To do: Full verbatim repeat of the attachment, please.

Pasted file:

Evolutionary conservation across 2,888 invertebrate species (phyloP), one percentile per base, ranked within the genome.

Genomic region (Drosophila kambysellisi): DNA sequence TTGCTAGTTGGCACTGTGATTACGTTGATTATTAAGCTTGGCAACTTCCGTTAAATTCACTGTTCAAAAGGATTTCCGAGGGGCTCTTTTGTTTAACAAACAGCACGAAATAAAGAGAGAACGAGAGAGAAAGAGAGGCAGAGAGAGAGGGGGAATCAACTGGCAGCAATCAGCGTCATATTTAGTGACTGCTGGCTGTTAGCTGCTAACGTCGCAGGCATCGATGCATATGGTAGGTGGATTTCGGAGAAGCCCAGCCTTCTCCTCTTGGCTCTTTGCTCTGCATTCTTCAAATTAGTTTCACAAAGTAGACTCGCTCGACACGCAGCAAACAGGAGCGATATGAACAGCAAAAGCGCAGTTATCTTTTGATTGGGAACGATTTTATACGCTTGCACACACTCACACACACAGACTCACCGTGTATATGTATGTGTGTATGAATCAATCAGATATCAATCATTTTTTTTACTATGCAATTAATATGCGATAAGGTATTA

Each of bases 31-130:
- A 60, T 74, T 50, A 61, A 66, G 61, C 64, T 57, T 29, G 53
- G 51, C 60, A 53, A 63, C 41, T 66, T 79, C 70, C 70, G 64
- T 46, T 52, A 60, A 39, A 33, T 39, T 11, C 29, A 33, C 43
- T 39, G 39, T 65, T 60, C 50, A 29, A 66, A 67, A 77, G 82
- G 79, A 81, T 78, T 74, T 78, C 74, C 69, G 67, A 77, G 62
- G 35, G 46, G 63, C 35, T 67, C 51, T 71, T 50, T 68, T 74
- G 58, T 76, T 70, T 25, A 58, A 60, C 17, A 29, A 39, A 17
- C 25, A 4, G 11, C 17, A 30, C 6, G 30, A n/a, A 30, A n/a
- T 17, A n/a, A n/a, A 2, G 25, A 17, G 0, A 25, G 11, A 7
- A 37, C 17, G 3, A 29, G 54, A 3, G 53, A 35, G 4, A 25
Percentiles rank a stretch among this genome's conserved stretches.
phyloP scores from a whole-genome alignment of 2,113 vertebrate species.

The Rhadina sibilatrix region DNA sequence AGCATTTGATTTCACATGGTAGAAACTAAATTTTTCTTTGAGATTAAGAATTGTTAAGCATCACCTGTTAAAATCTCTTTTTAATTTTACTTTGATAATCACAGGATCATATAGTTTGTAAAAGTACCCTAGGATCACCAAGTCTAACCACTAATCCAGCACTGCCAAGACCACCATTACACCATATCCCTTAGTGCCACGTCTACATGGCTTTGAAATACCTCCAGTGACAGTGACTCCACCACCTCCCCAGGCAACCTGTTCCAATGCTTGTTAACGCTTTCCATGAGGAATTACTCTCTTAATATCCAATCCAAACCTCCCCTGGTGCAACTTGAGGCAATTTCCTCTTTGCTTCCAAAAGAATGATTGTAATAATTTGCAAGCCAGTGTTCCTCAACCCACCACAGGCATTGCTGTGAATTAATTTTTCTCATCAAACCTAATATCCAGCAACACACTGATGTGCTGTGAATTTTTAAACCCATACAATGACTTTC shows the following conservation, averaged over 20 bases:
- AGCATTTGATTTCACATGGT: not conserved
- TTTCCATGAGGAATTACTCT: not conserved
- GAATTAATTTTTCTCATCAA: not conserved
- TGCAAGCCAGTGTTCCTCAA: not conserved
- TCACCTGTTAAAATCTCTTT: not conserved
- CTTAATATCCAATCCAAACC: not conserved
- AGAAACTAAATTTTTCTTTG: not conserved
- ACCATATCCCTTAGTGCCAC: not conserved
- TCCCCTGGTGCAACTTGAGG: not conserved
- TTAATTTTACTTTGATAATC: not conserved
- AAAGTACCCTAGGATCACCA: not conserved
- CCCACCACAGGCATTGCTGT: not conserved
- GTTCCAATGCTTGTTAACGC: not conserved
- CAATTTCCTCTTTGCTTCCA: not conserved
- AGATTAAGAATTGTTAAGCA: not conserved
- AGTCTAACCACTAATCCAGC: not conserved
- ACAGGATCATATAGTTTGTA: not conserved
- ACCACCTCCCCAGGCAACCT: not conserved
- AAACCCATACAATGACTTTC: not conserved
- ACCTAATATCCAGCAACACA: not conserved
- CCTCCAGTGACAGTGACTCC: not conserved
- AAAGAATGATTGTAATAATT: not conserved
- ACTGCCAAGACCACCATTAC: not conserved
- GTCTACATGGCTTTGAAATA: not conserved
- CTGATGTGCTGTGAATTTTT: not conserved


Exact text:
Evolutionary conservation across 2,888 invertebrate species (phyloP), one percentile per base, ranked within the genome.

Genomic region (Drosophila kambysellisi): DNA sequence TTGCTAGTTGGCACTGTGATTACGTTGATTATTAAGCTTGGCAACTTCCGTTAAATTCACTGTTCAAAAGGATTTCCGAGGGGCTCTTTTGTTTAACAAACAGCACGAAATAAAGAGAGAACGAGAGAGAAAGAGAGGCAGAGAGAGAGGGGGAATCAACTGGCAGCAATCAGCGTCATATTTAGTGACTGCTGGCTGTTAGCTGCTAACGTCGCAGGCATCGATGCATATGGTAGGTGGATTTCGGAGAAGCCCAGCCTTCTCCTCTTGGCTCTTTGCTCTGCATTCTTCAAATTAGTTTCACAAAGTAGACTCGCTCGACACGCAGCAAACAGGAGCGATATGAACAGCAAAAGCGCAGTTATCTTTTGATTGGGAACGATTTTATACGCTTGCACACACTCACACACACAGACTCACCGTGTATATGTATGTGTGTATGAATCAATCAGATATCAATCATTTTTTTTACTATGCAATTAATATGCGATAAGGTATTA

Each of bases 31-130:
- A 60, T 74, T 50, A 61, A 66, G 61, C 64, T 57, T 29, G 53
- G 51, C 60, A 53, A 63, C 41, T 66, T 79, C 70, C 70, G 64
- T 46, T 52, A 60, A 39, A 33, T 39, T 11, C 29, A 33, C 43
- T 39, G 39, T 65, T 60, C 50, A 29, A 66, A 67, A 77, G 82
- G 79, A 81, T 78, T 74, T 78, C 74, C 69, G 67, A 77, G 62
- G 35, G 46, G 63, C 35, T 67, C 51, T 71, T 50, T 68, T 74
- G 58, T 76, T 70, T 25, A 58, A 60, C 17, A 29, A 39, A 17
- C 25, A 4, G 11, C 17, A 30, C 6, G 30, A n/a, A 30, A n/a
- T 17, A n/a, A n/a, A 2, G 25, A 17, G 0, A 25, G 11, A 7
- A 37, C 17, G 3, A 29, G 54, A 3, G 53, A 35, G 4, A 25
Percentiles rank a stretch among this genome's conserved stretches.
phyloP scores from a whole-genome alignment of 2,113 vertebrate species.

The Rhadina sibilatrix region DNA sequence AGCATTTGATTTCACATGGTAGAAACTAAATTTTTCTTTGAGATTAAGAATTGTTAAGCATCACCTGTTAAAATCTCTTTTTAATTTTACTTTGATAATCACAGGATCATATAGTTTGTAAAAGTACCCTAGGATCACCAAGTCTAACCACTAATCCAGCACTGCCAAGACCACCATTACACCATATCCCTTAGTGCCACGTCTACATGGCTTTGAAATACCTCCAGTGACAGTGACTCCACCACCTCCCCAGGCAACCTGTTCCAATGCTTGTTAACGCTTTCCATGAGGAATTACTCTCTTAATATCCAATCCAAACCTCCCCTGGTGCAACTTGAGGCAATTTCCTCTTTGCTTCCAAAAGAATGATTGTAATAATTTGCAAGCCAGTGTTCCTCAACCCACCACAGGCATTGCTGTGAATTAATTTTTCTCATCAAACCTAATATCCAGCAACACACTGATGTGCTGTGAATTTTTAAACCCATACAATGACTTTC shows the following conservation, averaged over 20 bases:
- AGCATTTGATTTCACATGGT: not conserved
- TTTCCATGAGGAATTACTCT: not conserved
- GAATTAATTTTTCTCATCAA: not conserved
- TGCAAGCCAGTGTTCCTCAA: not conserved
- TCACCTGTTAAAATCTCTTT: not conserved
- CTTAATATCCAATCCAAACC: not conserved
- AGAAACTAAATTTTTCTTTG: not conserved
- ACCATATCCCTTAGTGCCAC: not conserved
- TCCCCTGGTGCAACTTGAGG: not conserved
- TTAATTTTACTTTGATAATC: not conserved
- AAAGTACCCTAGGATCACCA: not conserved
- CCCACCACAGGCATTGCTGT: not conserved
- GTTCCAATGCTTGTTAACGC: not conserved
- CAATTTCCTCTTTGCTTCCA: not conserved
- AGATTAAGAATTGTTAAGCA: not conserved
- AGTCTAACCACTAATCCAGC: not conserved
- ACAGGATCATATAGTTTGTA: not conserved
- ACCACCTCCCCAGGCAACCT: not conserved
- AAACCCATACAATGACTTTC: not conserved
- ACCTAATATCCAGCAACACA: not conserved
- CCTCCAGTGACAGTGACTCC: not conserved
- AAAGAATGATTGTAATAATT: not conserved
- ACTGCCAAGACCACCATTAC: not conserved
- GTCTACATGGCTTTGAAATA: not conserved
- CTGATGTGCTGTGAATTTTT: not conserved